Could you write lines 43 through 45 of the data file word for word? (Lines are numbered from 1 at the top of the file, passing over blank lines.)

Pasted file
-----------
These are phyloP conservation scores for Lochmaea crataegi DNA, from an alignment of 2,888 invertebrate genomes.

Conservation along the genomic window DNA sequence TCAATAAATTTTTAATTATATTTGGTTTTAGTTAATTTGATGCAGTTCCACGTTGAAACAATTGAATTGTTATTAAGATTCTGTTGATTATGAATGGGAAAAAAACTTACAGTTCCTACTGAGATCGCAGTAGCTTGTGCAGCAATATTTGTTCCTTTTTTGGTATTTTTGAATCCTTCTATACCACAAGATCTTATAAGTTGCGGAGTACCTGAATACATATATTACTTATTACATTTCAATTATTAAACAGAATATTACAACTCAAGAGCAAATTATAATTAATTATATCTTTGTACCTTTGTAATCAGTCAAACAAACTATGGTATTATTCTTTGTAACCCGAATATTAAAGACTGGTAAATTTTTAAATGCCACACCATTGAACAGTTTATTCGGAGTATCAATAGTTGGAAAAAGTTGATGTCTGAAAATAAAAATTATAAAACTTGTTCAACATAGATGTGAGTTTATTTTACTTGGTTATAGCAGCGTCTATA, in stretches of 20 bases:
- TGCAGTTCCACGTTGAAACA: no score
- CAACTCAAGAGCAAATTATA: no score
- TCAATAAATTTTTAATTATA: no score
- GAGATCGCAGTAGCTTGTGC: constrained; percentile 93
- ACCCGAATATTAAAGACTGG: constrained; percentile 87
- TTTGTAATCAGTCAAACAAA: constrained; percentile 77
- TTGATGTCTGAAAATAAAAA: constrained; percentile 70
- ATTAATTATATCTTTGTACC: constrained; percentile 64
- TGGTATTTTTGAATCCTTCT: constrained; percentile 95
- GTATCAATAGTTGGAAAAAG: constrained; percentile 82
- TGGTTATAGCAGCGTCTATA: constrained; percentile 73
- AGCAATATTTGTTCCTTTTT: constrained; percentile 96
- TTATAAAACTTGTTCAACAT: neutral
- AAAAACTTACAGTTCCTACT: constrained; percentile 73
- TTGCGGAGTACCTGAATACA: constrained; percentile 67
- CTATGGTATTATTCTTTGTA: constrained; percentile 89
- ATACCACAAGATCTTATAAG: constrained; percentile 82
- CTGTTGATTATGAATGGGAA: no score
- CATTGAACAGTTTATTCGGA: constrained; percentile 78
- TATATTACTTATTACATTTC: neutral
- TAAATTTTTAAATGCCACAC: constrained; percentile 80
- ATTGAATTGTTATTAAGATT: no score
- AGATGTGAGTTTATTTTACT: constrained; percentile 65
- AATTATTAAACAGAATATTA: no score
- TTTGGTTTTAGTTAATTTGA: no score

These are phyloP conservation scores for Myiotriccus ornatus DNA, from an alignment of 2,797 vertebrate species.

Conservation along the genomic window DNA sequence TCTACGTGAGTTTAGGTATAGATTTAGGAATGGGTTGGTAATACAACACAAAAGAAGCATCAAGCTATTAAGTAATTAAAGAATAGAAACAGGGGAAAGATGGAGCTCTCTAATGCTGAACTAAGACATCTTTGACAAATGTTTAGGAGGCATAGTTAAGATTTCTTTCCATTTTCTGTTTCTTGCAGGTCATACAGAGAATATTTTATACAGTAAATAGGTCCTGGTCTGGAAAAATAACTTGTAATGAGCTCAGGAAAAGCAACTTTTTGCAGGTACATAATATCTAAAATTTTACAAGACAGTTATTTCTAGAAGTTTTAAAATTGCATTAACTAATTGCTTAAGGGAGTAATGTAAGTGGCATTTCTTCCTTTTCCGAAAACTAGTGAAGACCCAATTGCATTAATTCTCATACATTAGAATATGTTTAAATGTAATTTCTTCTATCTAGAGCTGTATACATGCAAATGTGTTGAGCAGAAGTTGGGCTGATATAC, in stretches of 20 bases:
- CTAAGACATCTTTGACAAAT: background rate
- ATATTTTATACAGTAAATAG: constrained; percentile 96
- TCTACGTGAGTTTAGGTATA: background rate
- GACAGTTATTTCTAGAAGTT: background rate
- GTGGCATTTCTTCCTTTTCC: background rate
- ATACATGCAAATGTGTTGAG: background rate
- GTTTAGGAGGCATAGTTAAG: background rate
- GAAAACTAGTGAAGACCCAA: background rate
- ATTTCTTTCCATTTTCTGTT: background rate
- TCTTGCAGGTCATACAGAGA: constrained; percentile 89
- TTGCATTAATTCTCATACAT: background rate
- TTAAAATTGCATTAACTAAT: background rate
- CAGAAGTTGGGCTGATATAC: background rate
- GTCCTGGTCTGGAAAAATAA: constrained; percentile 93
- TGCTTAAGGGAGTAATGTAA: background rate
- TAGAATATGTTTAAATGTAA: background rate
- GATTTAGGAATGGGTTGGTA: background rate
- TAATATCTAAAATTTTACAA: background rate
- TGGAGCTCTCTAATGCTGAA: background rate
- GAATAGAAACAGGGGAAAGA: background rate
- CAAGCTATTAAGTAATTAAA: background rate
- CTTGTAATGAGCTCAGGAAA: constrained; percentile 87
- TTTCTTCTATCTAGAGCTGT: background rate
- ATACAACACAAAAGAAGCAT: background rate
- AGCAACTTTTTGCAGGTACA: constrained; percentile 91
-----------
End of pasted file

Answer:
- GTCCTGGTCTGGAAAAATAA: constrained; percentile 93
- TGCTTAAGGGAGTAATGTAA: background rate
- TAGAATATGTTTAAATGTAA: background rate